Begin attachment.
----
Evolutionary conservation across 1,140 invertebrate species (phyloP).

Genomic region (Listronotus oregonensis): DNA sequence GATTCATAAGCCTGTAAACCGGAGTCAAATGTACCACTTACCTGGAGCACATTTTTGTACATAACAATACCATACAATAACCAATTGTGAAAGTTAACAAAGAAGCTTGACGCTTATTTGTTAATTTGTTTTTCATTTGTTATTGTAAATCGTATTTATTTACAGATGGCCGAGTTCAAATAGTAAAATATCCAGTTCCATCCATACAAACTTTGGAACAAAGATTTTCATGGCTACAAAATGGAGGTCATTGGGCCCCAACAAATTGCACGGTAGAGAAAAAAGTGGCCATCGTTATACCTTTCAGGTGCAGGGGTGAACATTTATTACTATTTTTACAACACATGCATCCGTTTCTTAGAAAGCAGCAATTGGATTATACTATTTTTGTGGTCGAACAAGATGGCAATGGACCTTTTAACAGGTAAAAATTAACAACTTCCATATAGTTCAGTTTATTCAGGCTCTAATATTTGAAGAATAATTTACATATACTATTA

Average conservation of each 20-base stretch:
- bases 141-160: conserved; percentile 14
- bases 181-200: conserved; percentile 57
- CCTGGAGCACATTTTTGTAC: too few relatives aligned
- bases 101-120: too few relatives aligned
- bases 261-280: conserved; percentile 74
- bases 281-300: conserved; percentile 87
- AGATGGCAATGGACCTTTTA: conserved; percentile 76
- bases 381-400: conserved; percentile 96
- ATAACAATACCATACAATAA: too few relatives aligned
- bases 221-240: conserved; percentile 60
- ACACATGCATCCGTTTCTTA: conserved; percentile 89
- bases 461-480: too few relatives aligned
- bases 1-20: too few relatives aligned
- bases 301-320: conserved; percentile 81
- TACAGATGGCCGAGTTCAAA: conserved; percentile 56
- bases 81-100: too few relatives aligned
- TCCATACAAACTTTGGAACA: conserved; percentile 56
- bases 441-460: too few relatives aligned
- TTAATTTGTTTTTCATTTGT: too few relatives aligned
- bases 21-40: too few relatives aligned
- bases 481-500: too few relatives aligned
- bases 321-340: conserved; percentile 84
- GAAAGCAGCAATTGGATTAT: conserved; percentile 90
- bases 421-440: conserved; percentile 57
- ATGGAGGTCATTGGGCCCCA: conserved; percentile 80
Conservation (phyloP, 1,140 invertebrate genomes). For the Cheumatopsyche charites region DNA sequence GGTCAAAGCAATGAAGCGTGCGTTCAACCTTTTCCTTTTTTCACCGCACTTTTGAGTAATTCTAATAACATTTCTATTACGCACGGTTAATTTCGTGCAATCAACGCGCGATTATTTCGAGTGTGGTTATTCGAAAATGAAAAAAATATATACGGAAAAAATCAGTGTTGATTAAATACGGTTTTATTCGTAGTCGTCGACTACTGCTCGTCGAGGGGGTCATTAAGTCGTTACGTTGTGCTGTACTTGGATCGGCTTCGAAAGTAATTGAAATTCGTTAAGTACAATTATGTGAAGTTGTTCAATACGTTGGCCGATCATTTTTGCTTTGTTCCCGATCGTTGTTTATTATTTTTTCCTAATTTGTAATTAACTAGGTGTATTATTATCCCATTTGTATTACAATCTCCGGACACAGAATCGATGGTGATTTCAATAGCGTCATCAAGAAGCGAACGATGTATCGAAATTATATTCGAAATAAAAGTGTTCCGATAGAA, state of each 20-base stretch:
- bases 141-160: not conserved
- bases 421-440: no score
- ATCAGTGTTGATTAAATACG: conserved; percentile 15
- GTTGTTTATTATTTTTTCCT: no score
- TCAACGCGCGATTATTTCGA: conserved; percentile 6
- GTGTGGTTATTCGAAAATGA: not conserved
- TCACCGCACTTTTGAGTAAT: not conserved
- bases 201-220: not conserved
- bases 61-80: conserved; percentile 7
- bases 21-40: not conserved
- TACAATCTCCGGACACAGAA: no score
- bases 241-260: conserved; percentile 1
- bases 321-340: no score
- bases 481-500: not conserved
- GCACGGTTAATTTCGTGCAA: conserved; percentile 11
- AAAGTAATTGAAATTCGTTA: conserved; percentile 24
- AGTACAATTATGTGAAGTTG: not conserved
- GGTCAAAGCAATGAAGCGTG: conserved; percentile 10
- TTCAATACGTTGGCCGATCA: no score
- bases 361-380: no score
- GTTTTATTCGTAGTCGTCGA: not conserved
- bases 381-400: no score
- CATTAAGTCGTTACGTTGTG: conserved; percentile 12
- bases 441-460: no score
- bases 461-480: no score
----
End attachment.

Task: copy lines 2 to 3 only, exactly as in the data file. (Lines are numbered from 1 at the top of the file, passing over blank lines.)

Genomic region (Listronotus oregonensis): DNA sequence GATTCATAAGCCTGTAAACCGGAGTCAAATGTACCACTTACCTGGAGCACATTTTTGTACATAACAATACCATACAATAACCAATTGTGAAAGTTAACAAAGAAGCTTGACGCTTATTTGTTAATTTGTTTTTCATTTGTTATTGTAAATCGTATTTATTTACAGATGGCCGAGTTCAAATAGTAAAATATCCAGTTCCATCCATACAAACTTTGGAACAAAGATTTTCATGGCTACAAAATGGAGGTCATTGGGCCCCAACAAATTGCACGGTAGAGAAAAAAGTGGCCATCGTTATACCTTTCAGGTGCAGGGGTGAACATTTATTACTATTTTTACAACACATGCATCCGTTTCTTAGAAAGCAGCAATTGGATTATACTATTTTTGTGGTCGAACAAGATGGCAATGGACCTTTTAACAGGTAAAAATTAACAACTTCCATATAGTTCAGTTTATTCAGGCTCTAATATTTGAAGAATAATTTACATATACTATTA

Average conservation of each 20-base stretch: